Birds

Poems about birds are incredibly popular in the history of verse writing. They explore birds’ qualities and their symbolic power.

Some bird poems are solely dedicated to exploring the animals, their behavior, appearance, habitat, songs, and more. These poems often praise the natural world and are written to inspire the reader to spend more time analyzing the world around them. Bird poems are often written in order to prompt readers to get outside more and love nature’s incredible inhabitants.

In other bird poems, in fact, the majority of them use birds as symbols. Authors like Emily Dickinson and Gerard Manley Hopkins are well-known for poems that do just this. They are usually depicted as symbols of hope, God, faith, change, travel, light, and peace. More often than not, they are represented positively.

I have a Bird in spring

‘I have a Bird in spring’ by Emily Dickinson is dedicated to a close friendship poet was concerned about losing. It uses an extended metaphor created through zoomorphism. 

Crow Sickened by Ted Hughes

‘Crow Sickened’ is a brilliant example of Hughes’ playful style, in which Crow attempts to work out the cause of his misery.

Something Told the Wild Geese by Rachel Field

‘Something Told the Wild Geese’ by Rachel Field discusses geese, and other animals, reactions to signs of winter. The poem takes place in summer and warns against being unprepared and dwelling on unhappiness. 

Blackberrying by Sylvia Plath

‘Blackberrying’ by Sylvia Plath explores decaying and flourishing life and human mortality. It was published in 1971 in Crossing the Water, after the poet’s death.

Australia 1970 by Judith Wright

‘Australia 1970’ by Judith Wright speaks on the changing landscape of Australia in the 1970s. It promotes a version of Australia that is fierce, wild, and dangerous just like the animals that have always lived within its boundaries.

A Murmur in the Trees— to note

‘A Murmur in the Trees— to note’ by Emily Dickinson is a poem about nature’s magic. It includes mysterious images of fairy men, glowing lights in the woods, and the murmuring of trees. 

The Writer by Richard Wilbur

‘The Writer’ by Richard Wilbur depicts a father watching his daughter create her first piece of writing. The poet uses clever and creative examples of figurative language in order to depict the struggle new and experienced writers go through. 

The Harvest Moon by Henry Wadsworth Longfellow

‘The Harvest Moon’ by Henry Wadsworth Longfellow describes the way that the light of the harvest moon touches everything. It is an indication that fall is here and that winter is on its way. 

One For Sorrow

‘One For Sorrow’ it’s an old English nursery rhyme that playfully interprets magpies (a type of bird) as signs of the future. 

Love on the Farm by D.H. Lawrence

‘Love on the Farm’ by D.H. Lawrence is a poem about the universality of love, passion, and death. Lawrence depicts these elements through the various lives observable on a farm.

Swan in Falling Snow by Denise Levertov

Denise Levertov’s poem ‘Swan in Falling Snow’ is about a speaker’s discovery of a swan’s frozen body. His sad feeling for the creature is portrayed in this poem.

Crows in a Strong Wind by Cornelius Eady

‘Crows in a Strong Wind’ appears in the American poet Cornelius Eady’s poetry collection Victims of Latest Dance Craze. This piece captures the crows’ directionless movement in the stormy wind.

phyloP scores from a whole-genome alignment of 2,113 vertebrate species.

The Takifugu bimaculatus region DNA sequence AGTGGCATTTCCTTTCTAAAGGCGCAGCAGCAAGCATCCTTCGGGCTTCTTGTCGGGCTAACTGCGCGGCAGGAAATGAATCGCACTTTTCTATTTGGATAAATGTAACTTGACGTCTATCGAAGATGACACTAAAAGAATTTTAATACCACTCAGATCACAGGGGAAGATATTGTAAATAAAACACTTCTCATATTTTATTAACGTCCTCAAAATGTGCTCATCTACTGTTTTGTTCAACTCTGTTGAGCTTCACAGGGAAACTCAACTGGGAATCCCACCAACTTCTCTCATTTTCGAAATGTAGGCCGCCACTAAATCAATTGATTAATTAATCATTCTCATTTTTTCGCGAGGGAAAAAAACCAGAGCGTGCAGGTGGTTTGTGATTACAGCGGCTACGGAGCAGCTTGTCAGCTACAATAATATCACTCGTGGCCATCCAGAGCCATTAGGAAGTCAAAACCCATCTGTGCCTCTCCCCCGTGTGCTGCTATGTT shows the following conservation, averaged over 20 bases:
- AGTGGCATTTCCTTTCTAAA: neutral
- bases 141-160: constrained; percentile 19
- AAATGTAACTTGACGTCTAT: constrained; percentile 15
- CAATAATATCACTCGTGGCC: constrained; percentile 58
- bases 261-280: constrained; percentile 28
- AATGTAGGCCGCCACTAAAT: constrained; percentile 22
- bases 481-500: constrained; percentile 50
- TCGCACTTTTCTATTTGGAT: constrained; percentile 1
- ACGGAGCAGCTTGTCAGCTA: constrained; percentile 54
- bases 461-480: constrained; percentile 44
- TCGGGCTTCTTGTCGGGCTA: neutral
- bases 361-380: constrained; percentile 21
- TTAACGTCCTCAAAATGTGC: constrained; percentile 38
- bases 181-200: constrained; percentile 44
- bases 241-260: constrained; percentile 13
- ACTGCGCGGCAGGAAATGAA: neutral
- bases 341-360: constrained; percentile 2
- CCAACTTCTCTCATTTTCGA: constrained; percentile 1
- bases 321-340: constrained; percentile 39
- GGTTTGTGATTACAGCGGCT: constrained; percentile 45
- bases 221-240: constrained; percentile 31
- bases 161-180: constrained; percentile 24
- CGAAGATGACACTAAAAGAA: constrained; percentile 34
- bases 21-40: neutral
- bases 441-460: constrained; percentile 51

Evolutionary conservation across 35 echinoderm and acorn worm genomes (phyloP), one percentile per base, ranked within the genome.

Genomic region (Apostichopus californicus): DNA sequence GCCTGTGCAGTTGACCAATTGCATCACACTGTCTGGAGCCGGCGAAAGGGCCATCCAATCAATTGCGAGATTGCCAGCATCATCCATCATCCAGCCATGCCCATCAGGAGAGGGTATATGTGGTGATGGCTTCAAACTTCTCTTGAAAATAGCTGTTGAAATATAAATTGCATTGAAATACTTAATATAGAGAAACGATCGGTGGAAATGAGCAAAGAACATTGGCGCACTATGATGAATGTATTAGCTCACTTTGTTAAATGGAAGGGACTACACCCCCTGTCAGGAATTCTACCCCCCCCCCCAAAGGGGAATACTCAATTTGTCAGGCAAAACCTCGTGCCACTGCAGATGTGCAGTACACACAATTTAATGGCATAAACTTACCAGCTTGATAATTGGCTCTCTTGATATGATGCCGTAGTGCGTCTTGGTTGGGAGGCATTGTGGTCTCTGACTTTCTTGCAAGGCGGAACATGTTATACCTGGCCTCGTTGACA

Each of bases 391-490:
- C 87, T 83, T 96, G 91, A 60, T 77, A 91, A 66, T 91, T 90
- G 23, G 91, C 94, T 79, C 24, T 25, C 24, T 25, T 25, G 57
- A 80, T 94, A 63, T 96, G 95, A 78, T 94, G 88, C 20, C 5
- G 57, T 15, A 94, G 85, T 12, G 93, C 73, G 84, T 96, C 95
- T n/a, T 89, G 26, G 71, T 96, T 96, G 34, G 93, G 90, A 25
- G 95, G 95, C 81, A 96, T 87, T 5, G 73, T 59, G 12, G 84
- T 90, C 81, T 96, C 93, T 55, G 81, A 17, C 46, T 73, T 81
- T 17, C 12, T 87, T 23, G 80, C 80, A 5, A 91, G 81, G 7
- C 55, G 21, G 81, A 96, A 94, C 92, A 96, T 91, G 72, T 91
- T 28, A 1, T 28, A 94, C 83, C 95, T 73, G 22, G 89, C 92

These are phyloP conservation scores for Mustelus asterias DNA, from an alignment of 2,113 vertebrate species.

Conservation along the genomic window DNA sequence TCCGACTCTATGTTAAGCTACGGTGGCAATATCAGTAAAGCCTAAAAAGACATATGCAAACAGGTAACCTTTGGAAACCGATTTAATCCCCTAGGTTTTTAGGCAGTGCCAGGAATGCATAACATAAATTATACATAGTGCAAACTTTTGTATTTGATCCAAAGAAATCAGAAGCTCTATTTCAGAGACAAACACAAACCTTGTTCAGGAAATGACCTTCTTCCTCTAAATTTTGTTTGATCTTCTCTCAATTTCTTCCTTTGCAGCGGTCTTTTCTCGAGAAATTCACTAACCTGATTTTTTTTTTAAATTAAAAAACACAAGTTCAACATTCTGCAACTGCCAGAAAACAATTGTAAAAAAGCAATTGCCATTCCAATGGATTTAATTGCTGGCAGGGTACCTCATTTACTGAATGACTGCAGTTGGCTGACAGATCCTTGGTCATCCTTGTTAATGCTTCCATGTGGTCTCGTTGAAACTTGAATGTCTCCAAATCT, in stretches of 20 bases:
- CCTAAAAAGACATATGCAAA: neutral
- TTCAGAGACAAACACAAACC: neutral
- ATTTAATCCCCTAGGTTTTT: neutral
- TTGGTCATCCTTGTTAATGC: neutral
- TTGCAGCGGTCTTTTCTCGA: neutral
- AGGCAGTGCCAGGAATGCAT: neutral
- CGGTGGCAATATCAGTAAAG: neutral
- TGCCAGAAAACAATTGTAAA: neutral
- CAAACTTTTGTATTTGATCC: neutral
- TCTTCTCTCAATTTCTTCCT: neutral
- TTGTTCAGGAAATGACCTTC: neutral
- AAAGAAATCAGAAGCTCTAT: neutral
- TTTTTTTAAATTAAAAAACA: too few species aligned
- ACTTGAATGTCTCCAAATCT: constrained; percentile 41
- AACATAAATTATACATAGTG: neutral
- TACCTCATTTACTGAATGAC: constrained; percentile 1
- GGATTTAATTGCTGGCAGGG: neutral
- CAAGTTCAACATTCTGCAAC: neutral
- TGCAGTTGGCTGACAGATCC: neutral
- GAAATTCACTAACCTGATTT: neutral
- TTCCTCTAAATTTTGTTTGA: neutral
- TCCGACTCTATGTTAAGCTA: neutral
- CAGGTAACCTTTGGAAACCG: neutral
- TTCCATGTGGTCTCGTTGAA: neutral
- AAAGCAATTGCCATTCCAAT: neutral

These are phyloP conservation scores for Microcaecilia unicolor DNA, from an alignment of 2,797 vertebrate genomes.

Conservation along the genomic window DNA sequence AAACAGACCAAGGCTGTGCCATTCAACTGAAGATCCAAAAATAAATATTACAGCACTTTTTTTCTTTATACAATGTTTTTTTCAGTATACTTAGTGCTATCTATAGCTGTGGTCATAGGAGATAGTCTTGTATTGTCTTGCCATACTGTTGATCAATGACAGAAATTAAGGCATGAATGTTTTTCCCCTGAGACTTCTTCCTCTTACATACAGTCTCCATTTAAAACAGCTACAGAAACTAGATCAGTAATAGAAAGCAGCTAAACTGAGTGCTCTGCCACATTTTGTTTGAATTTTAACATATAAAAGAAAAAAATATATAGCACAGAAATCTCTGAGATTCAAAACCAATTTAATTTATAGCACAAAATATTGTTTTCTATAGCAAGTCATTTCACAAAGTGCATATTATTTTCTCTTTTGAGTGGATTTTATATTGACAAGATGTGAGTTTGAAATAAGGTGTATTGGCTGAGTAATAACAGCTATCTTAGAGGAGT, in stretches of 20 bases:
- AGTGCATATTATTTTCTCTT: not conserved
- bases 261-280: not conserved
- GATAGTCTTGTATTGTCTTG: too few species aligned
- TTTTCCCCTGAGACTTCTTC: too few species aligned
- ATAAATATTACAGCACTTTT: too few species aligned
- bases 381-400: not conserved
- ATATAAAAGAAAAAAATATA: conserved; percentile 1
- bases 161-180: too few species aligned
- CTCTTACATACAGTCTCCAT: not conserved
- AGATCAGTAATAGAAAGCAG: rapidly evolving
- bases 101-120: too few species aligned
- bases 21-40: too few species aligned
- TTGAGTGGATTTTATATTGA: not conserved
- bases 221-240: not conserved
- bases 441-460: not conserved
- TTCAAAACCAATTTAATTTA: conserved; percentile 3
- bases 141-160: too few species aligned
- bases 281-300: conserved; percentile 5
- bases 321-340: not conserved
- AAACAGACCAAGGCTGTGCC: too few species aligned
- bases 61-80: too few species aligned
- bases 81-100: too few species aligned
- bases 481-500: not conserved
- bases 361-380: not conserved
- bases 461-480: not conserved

Madonna Mia by Oscar Wilde

‘Madonna Mia’ by Oscar Wilde is a beautiful and interesting poem. In it, the speaker describes a “lily-girl.” 

The North Wind Doth Blow

‘The North Wind Doth Blow,’ also sometimes known as ‘The Robin,’ is a short English nursery rhyme that may date as far back as 16th century England.

Eagle Poem by Joy Harjo

Have you ever wondered how graciously an eagle floats in the sky by making circular movements? In ‘Eagle Poem,’ Joy Harjo depicts how it is similar to the cycle of life.

Sonnet 102 by William Shakespeare

Read Shakespeare’s Sonnet 102, ‘My love is strengthen’d, though more weak in seeming,’ with a summary and complete analysis of the poem.

A Route of Evanescence

‘A Route of Evanescence’ by Emily Dickinson describes its subject through a series of metaphors, allusions, and images. But, never actually states that the subject is a hummingbird.

A drop fell on the apple tree

‘A drop fell on the apple tree’ by Emily Dickinson is filled with joy. It describes, with Dickinson’s classic skill, images of the summer season and how a storm can influence it.

I dreaded that first Robin

’I dreaded that first Robin’ by Emily Dickinson is a surprising poem about nature. The speaker confesses to an unusual opinion about the season throughout the lines.

Wild Swans by Edna St. Vincent Millay

‘Wild Swans’ by Edna St. Vincent Millay tells of a speaker’s desperation to get out of her current physical and emotional space and find a bird-like freedom. 

Orinda to Lucasia by Katherine Philips

‘Orinda to Lucasia’ by Katherine Philips describes the importance and intensity of the relationship she holds with her close friend, Anne Owens. 

Of Mere Being by Wallace Stevens

‘Of Mere Being’ by Wallace Stevens describes the world beyond one’s last thought and speaks to the elemental purity of existence. 

A Bird, came down the Walk

‘A Bird, came down the Walk’ by Emily Dickinson is a beautiful nature poem. It focuses on the actions of a bird going about its everyday life.

Hadedah by Adam Schwartzman

‘Hadedah’ by Adam Schwartzman is an original poem in which the speaker uses animal imagery, specifically that of an ibis, to talk about complex subjects like the South African political climate.

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